Morning: Fly to Yongphula (Eastern Bhutan)
Afternoon: Trashigang Tshechu( festival). Overnight in Lingkhar Lodge.
Day 03: Trashigang Tsechu (festival)
Morning: Attend the festival
Afternoon: Local hike, Overnight in Lingkhar Lodge.
Day 04: Trashigange - Phongmey
Morning: Drive to Phongmey
Afternoon visit to Phongmey school and overnight in local village home.
Day: 05: Phongmey - Merak - Trashigang
After early breakfast, drive to Merak. Merak-Sakteng stands out because of its scenic beautiy and the unique semi-nomadic lifestyle and culture of its inhabitants. It is within the protected Sakteng Wildlife Sanctuary in Trashigang Dzongkhag (District), in Eastern Bhutan.
After picnic lunch, drive back to Trashigang. Overnight in Lingkhar Lodge.
Day: 06: Trashigang - Lingmethang
After breakfast, drive to Mongar. Evening in a farm house in Lingmethang.
Note: Visit Hazelnut project in Lingmethang
Day: 07: Lingmethang - Bumthang
After breakfast, drive to Bumthang. Overnight in Swiss Guest House, Bumthang.
Day: 08: Bumthang Sightseeing
Day: 09: Bumthang to Phobjikha Valley
After breakfast, drive to Phobjikha valley. Overnight in Gakiling Guesthouse.
Day: 10: Phobjikha Valley to Punkaka
After breakfast, visit black necked crane center and drive to Punakha to visit Punakha Dzong, “Palace of Great Happiness”. Punakha Dzong is the former winter capital and at present day hosts the administrative seat of the district. The Dzong lies between two rivers, the Pochu and Mochu, Male and Female River and the Fertility Temple and evening a gentle hike to Khamsum Yuelling Chorten. Overnight at Drupchu Resort Hotel, Punakha.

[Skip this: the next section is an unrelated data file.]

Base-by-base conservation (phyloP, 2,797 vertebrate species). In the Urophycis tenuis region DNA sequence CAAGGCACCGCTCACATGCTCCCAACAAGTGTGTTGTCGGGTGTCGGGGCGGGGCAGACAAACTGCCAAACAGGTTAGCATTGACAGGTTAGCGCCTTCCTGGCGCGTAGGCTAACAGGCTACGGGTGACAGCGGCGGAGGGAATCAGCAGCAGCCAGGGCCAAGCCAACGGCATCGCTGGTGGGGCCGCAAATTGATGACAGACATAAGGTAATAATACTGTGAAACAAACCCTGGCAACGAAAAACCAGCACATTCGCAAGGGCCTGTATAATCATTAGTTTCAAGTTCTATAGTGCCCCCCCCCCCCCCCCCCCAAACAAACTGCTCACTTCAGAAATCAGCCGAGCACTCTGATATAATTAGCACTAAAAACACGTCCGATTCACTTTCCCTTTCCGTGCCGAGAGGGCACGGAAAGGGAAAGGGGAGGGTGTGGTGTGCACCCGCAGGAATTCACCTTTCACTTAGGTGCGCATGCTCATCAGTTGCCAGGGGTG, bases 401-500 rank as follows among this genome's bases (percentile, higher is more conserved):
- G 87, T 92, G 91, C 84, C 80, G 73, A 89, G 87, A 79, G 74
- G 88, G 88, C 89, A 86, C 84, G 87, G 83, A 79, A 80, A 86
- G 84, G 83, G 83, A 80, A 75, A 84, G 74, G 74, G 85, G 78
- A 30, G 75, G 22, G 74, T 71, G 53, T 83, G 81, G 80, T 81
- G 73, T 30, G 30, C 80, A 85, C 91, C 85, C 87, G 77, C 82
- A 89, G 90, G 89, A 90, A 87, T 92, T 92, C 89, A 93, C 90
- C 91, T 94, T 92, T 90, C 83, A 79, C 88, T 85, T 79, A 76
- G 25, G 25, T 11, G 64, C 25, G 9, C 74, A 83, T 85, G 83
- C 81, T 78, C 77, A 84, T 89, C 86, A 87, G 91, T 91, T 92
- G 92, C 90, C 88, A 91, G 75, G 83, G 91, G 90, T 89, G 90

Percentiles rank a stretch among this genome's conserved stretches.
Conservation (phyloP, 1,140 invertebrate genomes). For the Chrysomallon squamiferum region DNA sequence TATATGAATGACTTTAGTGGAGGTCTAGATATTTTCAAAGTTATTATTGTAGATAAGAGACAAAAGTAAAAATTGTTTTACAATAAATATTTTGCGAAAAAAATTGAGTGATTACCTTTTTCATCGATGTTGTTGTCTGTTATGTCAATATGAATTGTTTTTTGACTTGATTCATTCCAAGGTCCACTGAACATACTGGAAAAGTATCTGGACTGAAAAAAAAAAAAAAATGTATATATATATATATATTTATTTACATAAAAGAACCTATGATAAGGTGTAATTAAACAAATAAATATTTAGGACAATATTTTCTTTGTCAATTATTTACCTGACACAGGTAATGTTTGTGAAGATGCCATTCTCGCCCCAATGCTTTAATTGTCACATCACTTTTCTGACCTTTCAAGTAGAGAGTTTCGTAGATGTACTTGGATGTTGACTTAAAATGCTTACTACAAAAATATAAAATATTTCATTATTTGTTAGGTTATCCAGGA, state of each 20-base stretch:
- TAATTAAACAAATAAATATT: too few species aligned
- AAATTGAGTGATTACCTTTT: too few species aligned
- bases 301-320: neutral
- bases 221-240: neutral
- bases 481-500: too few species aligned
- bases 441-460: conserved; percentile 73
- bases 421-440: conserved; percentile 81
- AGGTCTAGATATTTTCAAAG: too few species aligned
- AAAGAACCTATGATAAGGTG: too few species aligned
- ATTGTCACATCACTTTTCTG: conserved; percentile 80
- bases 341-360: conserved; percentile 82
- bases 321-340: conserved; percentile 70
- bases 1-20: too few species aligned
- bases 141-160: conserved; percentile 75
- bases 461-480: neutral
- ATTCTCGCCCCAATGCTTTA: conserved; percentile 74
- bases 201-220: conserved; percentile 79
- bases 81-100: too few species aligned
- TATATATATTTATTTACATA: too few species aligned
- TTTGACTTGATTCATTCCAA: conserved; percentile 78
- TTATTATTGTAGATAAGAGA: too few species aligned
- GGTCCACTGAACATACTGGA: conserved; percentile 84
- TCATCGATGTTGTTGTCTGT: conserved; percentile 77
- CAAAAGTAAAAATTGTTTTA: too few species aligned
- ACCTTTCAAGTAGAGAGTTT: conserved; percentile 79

Note: optional possibility of river rafting
Day: 11: Punaka to Paro
Start early and head off to the beautiful Dochula pass at 10,000 feet, around 1 hour away from Punakha. The pass is a popular location among tourists as it offers a stunning 360 degree panoramic view of Himalayan mountain range. The view is especially scenic on clear, winter days with snowcapped mountains forming a majestic backdrop to the tranquility of the 108 chortens gracing the mountain pass.
En-route stop in Thimphu to visit the Largest Buddha and Textile museum in Thimphu.
Overnight at the Gangtey Palace Hotel, Paro
Day 12: Excursion to Tiger’s Nest
Start early and spend the morning hiking up the forested path to Taktsang Monastery, also known as Tiger’s Nest, Bhutan’s most famous and scenic icon. The climb is steep and takes about 4-5 hours round trip. An important place of pilgrimage and refuge for more than 1200 years, Taktsang Monastery clings to sheer cliffs two-thousand feet above Paro valley, and from your closest vantage point on a rocky ledge directly across from it, you will still need 200-300 mm lenses and a steady tripod to get right photographs.
This sacred place got its name when Guru Rinpoche rode there on the back of a flying tigress and meditated in a cave behind the present-day monastery. Special permit will be arranged for you to enter the Tiger’s Nest monastery but you will not be allowed to take pictures of the inside shrines. The shrines carries the beautiful auras left by the great saints whom meditated in the past, hence, it has been said one can easily get into a meditational state by just sitting silently.
Over night at Le Meridien Paro Riverfront
Day 13: Depart
End of tour & our services
video caption (above): Bhutanese Dancers performing at the spring Bhutan Rhododendron Festival in the Royal Botanical Park at Lampelri, Bhutan.